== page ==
when they decide to muscle into the traditional AV environment they get instant traction. While this is not unexpected, the glaringly obvious concern is their distinct lack of AV knowledge, which more often than not results in a less than satisfactory user experience. This can leave the gatekeeper confused, the AV consultant is saying one thing and the IT goliath another, who do they listen to? Unfortunately for the AV industry there can only be one winner, and just like the transformation of the IT landscape in the ’90s where companies such as Dell, Compaq and HP reclaimed the industry from the small operators building custom computers, the same thing is going to happen right here in our own backyards.
All doom and gloom for the AV industry? I prefer to see it as an opportunity; an opportunity to work more closely with the Ciscos and Microsofts of the world to help them engineer better solutions that not only meet the clients’ needs, but comply with standards and legislative requirements. An opportunity to finally combine the IT and AV worlds with truly integrated solutions.
YAMAHA DEBUTS CS-700 Yamaha has announced the CS-700, an all-in-one collaboration solution designed in collaboration with Revolabs to support huddle room environments. The CS-700 brings Revolabs’ expertise in microphone technology together with Yamaha’s loudspeaker engineering knowledge, and new high-quality video and screen sharing capabilities. A beamforming microphone array and four speaker elements provide a high degree of audio coverage in both capture and output. Through the integrated USB port, the CS-700 is ready to connect to the organisation's chosen unified communications platform, such as Microsoft Skype for Business, Cisco Spark, GoToConference, Google Chromebox for Meetings, Vidyo, WebEx, Zoom, BlueJeans, and others. The unit's wide-angle video camera captures all meeting participants in the room and the optical solution ensures a high ‘pixel-per-face’ resolution necessary for participants to recognise nuanced facial expressions that are vital to effective meetings. Over the same USB connection to their laptop or tablet, users can seamlessly and intuitively join a meeting. Hills: (03) 9890 7477 or www.hills.com.au Revolabs: www.revolabs.com/huddle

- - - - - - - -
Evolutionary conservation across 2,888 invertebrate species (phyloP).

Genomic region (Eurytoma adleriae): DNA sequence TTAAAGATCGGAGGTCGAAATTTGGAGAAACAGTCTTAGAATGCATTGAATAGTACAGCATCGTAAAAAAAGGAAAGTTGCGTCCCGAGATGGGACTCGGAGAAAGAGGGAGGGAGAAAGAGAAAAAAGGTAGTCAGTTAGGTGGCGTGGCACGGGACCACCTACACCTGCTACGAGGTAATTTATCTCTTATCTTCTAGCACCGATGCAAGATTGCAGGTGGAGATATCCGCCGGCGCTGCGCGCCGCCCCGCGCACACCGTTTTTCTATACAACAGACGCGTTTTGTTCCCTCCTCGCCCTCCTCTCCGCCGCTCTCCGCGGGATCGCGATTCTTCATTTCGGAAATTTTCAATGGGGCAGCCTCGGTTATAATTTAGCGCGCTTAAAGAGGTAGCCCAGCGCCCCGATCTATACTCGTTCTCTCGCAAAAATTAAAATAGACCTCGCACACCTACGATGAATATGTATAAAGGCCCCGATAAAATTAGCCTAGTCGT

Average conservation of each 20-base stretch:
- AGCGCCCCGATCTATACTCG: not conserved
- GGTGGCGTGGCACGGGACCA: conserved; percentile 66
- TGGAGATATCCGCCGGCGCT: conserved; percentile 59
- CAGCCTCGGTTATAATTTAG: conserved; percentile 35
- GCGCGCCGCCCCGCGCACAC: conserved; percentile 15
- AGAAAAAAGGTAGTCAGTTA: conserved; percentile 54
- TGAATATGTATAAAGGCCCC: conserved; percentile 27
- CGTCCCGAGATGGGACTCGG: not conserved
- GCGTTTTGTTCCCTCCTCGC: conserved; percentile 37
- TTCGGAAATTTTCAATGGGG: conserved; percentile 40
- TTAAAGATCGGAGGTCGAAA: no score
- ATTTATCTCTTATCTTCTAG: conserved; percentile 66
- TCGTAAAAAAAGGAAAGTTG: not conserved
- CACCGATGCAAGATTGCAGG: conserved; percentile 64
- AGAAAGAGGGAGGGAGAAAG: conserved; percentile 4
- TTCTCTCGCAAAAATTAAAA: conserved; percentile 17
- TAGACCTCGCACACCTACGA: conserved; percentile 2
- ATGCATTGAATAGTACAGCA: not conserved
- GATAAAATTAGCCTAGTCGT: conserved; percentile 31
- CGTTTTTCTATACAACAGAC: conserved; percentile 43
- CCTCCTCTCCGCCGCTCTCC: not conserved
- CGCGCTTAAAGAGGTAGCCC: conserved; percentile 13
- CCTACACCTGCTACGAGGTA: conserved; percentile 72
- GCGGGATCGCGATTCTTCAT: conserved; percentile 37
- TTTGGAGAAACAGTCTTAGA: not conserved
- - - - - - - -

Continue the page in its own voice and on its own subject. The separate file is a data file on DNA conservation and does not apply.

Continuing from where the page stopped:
Introducing Sonance Professional Series If you do commercial projects, then you will want to check out the all-new Sonance Professional Series – a range of 70V/100V/8 ohm selectable In-Ceiling, Pendant and Surface Mount Speakers that set a new benchmark in sound quality and aesthetics for the category. The Sonance Professional Series is available in 4”, 5.25” (Surface Mount only), 6.5”, 8” 2-way and 8” Woofers, and shares consistent voicing to ensure seamless sonic integration when used together throughout a space. Now commercial projects can enjoy the same clean, minimalistic design and uncompromised sonic performance that Sonance is renowned for.
Talk to the team at Amber Technology to find out more: www.ambertech.com.au
1800 251 367 email@example.com
SOURCE SUPPLY SUPPORT
Highlights from AV News Online
IBM A.I. MEETS HARMAN SYSTEMS
NEW PANASONIC WHITEBOARD DISPLAYS
SHURE AXIENT DIGITAL